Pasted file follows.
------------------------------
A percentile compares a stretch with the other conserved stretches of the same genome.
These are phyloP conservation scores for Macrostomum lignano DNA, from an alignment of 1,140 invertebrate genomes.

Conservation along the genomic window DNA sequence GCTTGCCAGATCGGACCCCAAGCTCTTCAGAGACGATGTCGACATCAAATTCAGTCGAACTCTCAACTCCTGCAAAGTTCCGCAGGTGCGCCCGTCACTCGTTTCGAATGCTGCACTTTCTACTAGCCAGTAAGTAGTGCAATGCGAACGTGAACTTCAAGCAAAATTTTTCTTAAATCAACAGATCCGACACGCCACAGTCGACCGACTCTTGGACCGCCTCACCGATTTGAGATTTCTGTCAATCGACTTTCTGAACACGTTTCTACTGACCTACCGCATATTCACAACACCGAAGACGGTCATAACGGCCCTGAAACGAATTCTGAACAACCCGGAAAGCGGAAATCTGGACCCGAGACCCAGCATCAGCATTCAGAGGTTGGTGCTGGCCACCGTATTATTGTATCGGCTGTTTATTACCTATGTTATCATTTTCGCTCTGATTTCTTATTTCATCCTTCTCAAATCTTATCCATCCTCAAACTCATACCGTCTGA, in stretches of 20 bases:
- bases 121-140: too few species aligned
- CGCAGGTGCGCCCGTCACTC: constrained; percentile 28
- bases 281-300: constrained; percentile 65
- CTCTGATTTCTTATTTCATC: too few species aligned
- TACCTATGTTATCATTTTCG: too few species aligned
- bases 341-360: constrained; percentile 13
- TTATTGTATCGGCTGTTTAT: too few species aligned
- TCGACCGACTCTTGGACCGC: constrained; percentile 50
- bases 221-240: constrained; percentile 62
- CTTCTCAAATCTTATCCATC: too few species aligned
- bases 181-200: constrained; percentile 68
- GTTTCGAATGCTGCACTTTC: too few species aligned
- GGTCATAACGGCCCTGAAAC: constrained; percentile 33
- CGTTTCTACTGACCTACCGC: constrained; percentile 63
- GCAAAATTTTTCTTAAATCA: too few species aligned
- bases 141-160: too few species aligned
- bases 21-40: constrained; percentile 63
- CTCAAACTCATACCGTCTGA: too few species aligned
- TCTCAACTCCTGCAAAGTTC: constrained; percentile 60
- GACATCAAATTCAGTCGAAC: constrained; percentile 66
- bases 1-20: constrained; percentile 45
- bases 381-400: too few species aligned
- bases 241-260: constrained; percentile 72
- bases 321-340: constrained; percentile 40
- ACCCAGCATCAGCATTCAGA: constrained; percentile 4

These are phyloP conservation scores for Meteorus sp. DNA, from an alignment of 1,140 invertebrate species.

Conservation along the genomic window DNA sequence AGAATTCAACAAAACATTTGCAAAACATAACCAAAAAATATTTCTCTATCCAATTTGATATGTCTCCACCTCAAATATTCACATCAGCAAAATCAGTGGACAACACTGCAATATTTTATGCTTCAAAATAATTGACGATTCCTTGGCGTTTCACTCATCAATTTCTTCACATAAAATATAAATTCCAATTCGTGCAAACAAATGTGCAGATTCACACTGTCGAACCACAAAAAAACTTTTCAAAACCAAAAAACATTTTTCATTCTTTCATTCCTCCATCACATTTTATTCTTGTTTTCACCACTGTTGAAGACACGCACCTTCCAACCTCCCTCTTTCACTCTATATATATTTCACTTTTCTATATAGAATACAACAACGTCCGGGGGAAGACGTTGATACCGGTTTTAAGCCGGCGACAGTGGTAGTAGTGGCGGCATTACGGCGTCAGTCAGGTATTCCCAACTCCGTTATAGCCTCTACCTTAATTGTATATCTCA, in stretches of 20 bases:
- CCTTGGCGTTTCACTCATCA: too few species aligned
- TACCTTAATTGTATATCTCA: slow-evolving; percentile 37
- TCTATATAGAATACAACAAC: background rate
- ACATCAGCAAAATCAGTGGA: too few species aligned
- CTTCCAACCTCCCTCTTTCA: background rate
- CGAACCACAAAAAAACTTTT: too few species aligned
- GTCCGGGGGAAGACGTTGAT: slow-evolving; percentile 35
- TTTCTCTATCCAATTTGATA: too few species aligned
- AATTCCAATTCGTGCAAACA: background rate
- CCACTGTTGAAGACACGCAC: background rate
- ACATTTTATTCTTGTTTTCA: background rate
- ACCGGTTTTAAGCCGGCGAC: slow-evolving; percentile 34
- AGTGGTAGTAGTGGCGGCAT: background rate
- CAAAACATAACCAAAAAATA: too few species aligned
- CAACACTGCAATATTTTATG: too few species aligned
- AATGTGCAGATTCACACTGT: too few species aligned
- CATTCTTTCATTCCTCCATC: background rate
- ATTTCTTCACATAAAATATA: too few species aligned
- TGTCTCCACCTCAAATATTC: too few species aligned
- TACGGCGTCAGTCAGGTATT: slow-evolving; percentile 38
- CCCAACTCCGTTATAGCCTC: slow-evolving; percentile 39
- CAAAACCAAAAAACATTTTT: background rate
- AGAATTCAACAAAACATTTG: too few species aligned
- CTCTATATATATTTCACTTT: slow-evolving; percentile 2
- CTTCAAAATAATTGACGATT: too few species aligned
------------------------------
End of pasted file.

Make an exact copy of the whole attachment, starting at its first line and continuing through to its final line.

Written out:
A percentile compares a stretch with the other conserved stretches of the same genome.
These are phyloP conservation scores for Macrostomum lignano DNA, from an alignment of 1,140 invertebrate genomes.

Conservation along the genomic window DNA sequence GCTTGCCAGATCGGACCCCAAGCTCTTCAGAGACGATGTCGACATCAAATTCAGTCGAACTCTCAACTCCTGCAAAGTTCCGCAGGTGCGCCCGTCACTCGTTTCGAATGCTGCACTTTCTACTAGCCAGTAAGTAGTGCAATGCGAACGTGAACTTCAAGCAAAATTTTTCTTAAATCAACAGATCCGACACGCCACAGTCGACCGACTCTTGGACCGCCTCACCGATTTGAGATTTCTGTCAATCGACTTTCTGAACACGTTTCTACTGACCTACCGCATATTCACAACACCGAAGACGGTCATAACGGCCCTGAAACGAATTCTGAACAACCCGGAAAGCGGAAATCTGGACCCGAGACCCAGCATCAGCATTCAGAGGTTGGTGCTGGCCACCGTATTATTGTATCGGCTGTTTATTACCTATGTTATCATTTTCGCTCTGATTTCTTATTTCATCCTTCTCAAATCTTATCCATCCTCAAACTCATACCGTCTGA, in stretches of 20 bases:
- bases 121-140: too few species aligned
- CGCAGGTGCGCCCGTCACTC: constrained; percentile 28
- bases 281-300: constrained; percentile 65
- CTCTGATTTCTTATTTCATC: too few species aligned
- TACCTATGTTATCATTTTCG: too few species aligned
- bases 341-360: constrained; percentile 13
- TTATTGTATCGGCTGTTTAT: too few species aligned
- TCGACCGACTCTTGGACCGC: constrained; percentile 50
- bases 221-240: constrained; percentile 62
- CTTCTCAAATCTTATCCATC: too few species aligned
- bases 181-200: constrained; percentile 68
- GTTTCGAATGCTGCACTTTC: too few species aligned
- GGTCATAACGGCCCTGAAAC: constrained; percentile 33
- CGTTTCTACTGACCTACCGC: constrained; percentile 63
- GCAAAATTTTTCTTAAATCA: too few species aligned
- bases 141-160: too few species aligned
- bases 21-40: constrained; percentile 63
- CTCAAACTCATACCGTCTGA: too few species aligned
- TCTCAACTCCTGCAAAGTTC: constrained; percentile 60
- GACATCAAATTCAGTCGAAC: constrained; percentile 66
- bases 1-20: constrained; percentile 45
- bases 381-400: too few species aligned
- bases 241-260: constrained; percentile 72
- bases 321-340: constrained; percentile 40
- ACCCAGCATCAGCATTCAGA: constrained; percentile 4

These are phyloP conservation scores for Meteorus sp. DNA, from an alignment of 1,140 invertebrate species.

Conservation along the genomic window DNA sequence AGAATTCAACAAAACATTTGCAAAACATAACCAAAAAATATTTCTCTATCCAATTTGATATGTCTCCACCTCAAATATTCACATCAGCAAAATCAGTGGACAACACTGCAATATTTTATGCTTCAAAATAATTGACGATTCCTTGGCGTTTCACTCATCAATTTCTTCACATAAAATATAAATTCCAATTCGTGCAAACAAATGTGCAGATTCACACTGTCGAACCACAAAAAAACTTTTCAAAACCAAAAAACATTTTTCATTCTTTCATTCCTCCATCACATTTTATTCTTGTTTTCACCACTGTTGAAGACACGCACCTTCCAACCTCCCTCTTTCACTCTATATATATTTCACTTTTCTATATAGAATACAACAACGTCCGGGGGAAGACGTTGATACCGGTTTTAAGCCGGCGACAGTGGTAGTAGTGGCGGCATTACGGCGTCAGTCAGGTATTCCCAACTCCGTTATAGCCTCTACCTTAATTGTATATCTCA, in stretches of 20 bases:
- CCTTGGCGTTTCACTCATCA: too few species aligned
- TACCTTAATTGTATATCTCA: slow-evolving; percentile 37
- TCTATATAGAATACAACAAC: background rate
- ACATCAGCAAAATCAGTGGA: too few species aligned
- CTTCCAACCTCCCTCTTTCA: background rate
- CGAACCACAAAAAAACTTTT: too few species aligned
- GTCCGGGGGAAGACGTTGAT: slow-evolving; percentile 35
- TTTCTCTATCCAATTTGATA: too few species aligned
- AATTCCAATTCGTGCAAACA: background rate
- CCACTGTTGAAGACACGCAC: background rate
- ACATTTTATTCTTGTTTTCA: background rate
- ACCGGTTTTAAGCCGGCGAC: slow-evolving; percentile 34
- AGTGGTAGTAGTGGCGGCAT: background rate
- CAAAACATAACCAAAAAATA: too few species aligned
- CAACACTGCAATATTTTATG: too few species aligned
- AATGTGCAGATTCACACTGT: too few species aligned
- CATTCTTTCATTCCTCCATC: background rate
- ATTTCTTCACATAAAATATA: too few species aligned
- TGTCTCCACCTCAAATATTC: too few species aligned
- TACGGCGTCAGTCAGGTATT: slow-evolving; percentile 38
- CCCAACTCCGTTATAGCCTC: slow-evolving; percentile 39
- CAAAACCAAAAAACATTTTT: background rate
- AGAATTCAACAAAACATTTG: too few species aligned
- CTCTATATATATTTCACTTT: slow-evolving; percentile 2
- CTTCAAAATAATTGACGATT: too few species aligned